The International Monetary Fund in Washington DC has approved Cairo’s request for a $5.2 billion one-year loan. The loan that will have to be repaid within a year adds to a separate $2.77 billion package of “emergency support” granted to Egypt on May 11, to assist the country in its struggle to stop its COVID-19 epidemic.
The IMF considers Egypt to be somewhat of a pre-coronavirus success story as it complied with IMF demands for increased privatization, cutting public spending, and deregulation of industry. In May, an IMF statement said, “as the crisis abates, measures to lower the debt level would need to resume along with continued implementation of structural reforms to increase the role of the private sector.”
But the COVID-19 pandemic’s impact on tourism, global trade and oil prices has significantly impacted Egypt’s economy. Egypt relies heavily on revenues from its hotels and resorts on the Red Sea as well as tourism to its historic landmarks. Reductions in global trade have meant Egyptian state coffers see shipping fees from its vital Suez Canal reduced significantly while oil and gas revenues from Egypt’s growing energy sector similarly fell dramatically.
The fact that Egypt had recently completed a three-year economic reform plan as part of a $12 billion IMF loan that concluded in 2019 appears to have done little for the country’s economic resilience, but further austerity and privatization would eventually produce better results, according to the Fund.
Egyptian President Abdel Fattah el-Sisi had received praise from his Western backers and international bankers for implementing unpopular austerity measures that caused a dramatic rise in prices for essential goods for poor and middle class Egyptians, including a large increase in the price of electricity and drinking water. But the moves have helped “attract foreign investment,” justifying praise from the Egyptian government’s financiers.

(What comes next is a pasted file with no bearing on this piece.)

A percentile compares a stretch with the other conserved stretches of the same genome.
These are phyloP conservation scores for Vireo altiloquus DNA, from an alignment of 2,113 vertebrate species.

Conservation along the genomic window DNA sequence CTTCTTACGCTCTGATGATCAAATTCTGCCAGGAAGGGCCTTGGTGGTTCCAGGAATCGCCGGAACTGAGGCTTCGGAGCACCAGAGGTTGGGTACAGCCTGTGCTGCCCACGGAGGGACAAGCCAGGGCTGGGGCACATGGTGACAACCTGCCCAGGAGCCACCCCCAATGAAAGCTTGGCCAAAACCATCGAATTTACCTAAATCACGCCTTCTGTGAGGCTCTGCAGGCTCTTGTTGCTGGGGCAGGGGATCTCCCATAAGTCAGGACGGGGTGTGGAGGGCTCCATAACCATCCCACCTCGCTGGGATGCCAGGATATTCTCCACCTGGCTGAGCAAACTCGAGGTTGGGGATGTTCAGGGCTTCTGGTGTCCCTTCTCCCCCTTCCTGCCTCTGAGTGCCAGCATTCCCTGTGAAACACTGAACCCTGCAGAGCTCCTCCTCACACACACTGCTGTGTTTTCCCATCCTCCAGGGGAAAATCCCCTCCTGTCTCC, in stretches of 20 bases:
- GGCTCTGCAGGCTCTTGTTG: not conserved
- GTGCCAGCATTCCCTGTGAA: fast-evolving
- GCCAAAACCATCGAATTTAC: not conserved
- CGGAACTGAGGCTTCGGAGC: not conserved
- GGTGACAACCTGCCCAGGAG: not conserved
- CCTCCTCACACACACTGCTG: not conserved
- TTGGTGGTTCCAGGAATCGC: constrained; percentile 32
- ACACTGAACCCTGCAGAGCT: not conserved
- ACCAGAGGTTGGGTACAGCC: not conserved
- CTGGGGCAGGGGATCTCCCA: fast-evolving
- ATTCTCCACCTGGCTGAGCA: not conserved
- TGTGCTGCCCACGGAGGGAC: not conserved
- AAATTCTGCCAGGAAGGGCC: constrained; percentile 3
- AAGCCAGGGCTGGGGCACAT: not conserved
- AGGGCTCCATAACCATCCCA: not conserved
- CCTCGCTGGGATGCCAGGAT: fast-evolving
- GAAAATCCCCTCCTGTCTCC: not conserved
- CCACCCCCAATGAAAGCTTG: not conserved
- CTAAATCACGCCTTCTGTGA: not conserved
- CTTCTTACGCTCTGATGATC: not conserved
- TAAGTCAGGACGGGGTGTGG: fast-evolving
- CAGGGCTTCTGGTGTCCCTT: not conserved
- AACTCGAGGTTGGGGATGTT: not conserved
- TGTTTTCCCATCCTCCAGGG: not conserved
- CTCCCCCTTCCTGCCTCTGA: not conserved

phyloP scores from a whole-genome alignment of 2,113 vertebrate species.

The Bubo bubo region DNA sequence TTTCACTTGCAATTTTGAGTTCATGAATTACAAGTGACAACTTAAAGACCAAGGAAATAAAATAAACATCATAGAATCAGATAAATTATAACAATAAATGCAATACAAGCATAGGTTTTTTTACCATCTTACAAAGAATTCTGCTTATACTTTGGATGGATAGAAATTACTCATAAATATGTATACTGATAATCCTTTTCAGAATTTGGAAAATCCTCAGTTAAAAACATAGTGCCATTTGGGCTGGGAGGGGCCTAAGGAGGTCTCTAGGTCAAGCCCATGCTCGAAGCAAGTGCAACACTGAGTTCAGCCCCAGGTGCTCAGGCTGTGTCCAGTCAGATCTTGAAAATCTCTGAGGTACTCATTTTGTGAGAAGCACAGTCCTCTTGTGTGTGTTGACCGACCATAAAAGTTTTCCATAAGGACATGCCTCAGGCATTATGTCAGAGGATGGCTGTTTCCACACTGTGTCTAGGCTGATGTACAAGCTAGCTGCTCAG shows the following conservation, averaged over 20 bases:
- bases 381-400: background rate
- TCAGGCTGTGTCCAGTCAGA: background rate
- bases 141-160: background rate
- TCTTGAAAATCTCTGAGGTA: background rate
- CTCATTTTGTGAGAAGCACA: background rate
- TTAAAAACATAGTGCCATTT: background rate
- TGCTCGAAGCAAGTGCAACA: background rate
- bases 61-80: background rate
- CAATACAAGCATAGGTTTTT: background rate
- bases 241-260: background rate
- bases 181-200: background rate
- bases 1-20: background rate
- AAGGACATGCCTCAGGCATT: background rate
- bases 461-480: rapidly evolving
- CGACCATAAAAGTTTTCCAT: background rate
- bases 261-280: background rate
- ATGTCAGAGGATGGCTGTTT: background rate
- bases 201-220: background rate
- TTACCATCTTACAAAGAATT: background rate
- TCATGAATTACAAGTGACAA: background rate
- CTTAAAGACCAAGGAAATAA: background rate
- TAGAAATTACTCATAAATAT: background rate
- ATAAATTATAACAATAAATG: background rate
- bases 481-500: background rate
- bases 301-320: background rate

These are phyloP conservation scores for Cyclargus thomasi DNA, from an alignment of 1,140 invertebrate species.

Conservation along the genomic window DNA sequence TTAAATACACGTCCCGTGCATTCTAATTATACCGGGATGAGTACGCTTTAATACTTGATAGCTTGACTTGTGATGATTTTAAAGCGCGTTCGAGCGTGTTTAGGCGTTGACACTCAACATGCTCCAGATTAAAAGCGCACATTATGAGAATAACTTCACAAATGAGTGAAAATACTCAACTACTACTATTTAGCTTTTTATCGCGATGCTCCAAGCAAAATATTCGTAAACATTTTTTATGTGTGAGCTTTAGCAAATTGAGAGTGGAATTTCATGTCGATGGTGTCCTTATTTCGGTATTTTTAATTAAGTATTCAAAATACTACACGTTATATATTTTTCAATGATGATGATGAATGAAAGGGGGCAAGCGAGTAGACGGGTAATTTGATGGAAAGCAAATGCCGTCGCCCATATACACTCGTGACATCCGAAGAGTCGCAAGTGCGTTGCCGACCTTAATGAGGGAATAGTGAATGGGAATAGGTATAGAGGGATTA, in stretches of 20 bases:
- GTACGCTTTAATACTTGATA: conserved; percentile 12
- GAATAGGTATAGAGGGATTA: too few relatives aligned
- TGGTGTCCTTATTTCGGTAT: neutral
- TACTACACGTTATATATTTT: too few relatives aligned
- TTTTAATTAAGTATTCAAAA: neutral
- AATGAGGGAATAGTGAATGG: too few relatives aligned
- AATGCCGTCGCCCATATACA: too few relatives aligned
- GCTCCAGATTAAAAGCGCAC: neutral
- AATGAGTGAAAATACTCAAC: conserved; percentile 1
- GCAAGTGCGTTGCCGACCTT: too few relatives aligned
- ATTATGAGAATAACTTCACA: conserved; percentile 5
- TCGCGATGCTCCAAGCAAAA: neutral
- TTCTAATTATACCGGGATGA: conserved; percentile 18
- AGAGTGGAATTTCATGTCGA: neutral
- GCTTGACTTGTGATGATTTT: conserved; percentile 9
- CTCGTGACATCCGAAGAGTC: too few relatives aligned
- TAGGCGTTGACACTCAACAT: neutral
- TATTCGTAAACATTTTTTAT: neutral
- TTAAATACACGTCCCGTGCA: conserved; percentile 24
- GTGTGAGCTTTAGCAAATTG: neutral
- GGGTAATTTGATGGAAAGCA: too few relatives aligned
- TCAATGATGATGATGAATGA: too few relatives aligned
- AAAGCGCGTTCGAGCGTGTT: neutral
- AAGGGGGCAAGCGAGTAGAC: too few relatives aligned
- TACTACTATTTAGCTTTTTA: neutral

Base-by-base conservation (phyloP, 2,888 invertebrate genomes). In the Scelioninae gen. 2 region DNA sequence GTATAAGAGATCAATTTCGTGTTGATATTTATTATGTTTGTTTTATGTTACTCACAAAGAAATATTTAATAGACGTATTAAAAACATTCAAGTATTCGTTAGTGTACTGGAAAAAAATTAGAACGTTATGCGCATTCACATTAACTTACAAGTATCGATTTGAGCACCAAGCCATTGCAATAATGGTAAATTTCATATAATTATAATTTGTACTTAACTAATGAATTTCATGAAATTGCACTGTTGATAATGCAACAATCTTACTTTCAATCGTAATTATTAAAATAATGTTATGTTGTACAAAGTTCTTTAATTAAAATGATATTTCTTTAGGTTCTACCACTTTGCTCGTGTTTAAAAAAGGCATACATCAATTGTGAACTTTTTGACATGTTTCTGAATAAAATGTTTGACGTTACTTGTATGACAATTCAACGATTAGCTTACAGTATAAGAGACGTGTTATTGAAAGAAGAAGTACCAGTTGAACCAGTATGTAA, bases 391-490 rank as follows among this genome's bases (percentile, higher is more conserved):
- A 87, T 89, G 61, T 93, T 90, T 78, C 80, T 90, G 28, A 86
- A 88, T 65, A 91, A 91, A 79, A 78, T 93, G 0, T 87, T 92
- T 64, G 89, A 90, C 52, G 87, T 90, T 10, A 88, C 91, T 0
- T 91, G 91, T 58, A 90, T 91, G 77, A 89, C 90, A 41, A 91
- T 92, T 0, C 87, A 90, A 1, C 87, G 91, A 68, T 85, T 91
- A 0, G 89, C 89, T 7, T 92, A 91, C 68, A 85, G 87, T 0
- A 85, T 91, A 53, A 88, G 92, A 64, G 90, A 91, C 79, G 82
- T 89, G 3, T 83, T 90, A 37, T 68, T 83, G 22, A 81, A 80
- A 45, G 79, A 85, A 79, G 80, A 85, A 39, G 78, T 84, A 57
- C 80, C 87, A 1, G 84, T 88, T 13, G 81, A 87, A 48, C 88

Egypt’s transition to the neoliberal economy that foreign powers mandate has done little to produce an effective COVID-19 response. Like other countries that follow this economic mantra, such as Brazil, the US, the UK and India, COVID-19 cases have exploded with little government assistance to the country’s poorest and most vulnerable communities.
Egypt’s government has distributed monthly assistance of $31 for informal workers, who make up a significant section of those working in its hospitality industry. The limited support for Egyptian citizens has seen 73% of Egyptian households report a decline in their incomes over the past months.
Like Brazil, the US, and the UK, Egypt is now rushing to reopen its economy, even though it recorded 1,625 new cases on June 26, with 62,755 total confirmed cases and 2,620 deaths. The necessity to bring in revenue appears to have outweighed any desire to control the local epidemic as hygiene standards and social distancing are seen as sufficient to again receive foreign tourists.
Egyptian citizens will have to again brace for austerity measures that cut government support for the poor and increase the cost of living, while the government hopes that this time, the IMF’s demands will produce the “resilient” economy that its financiers have repeatedly promised.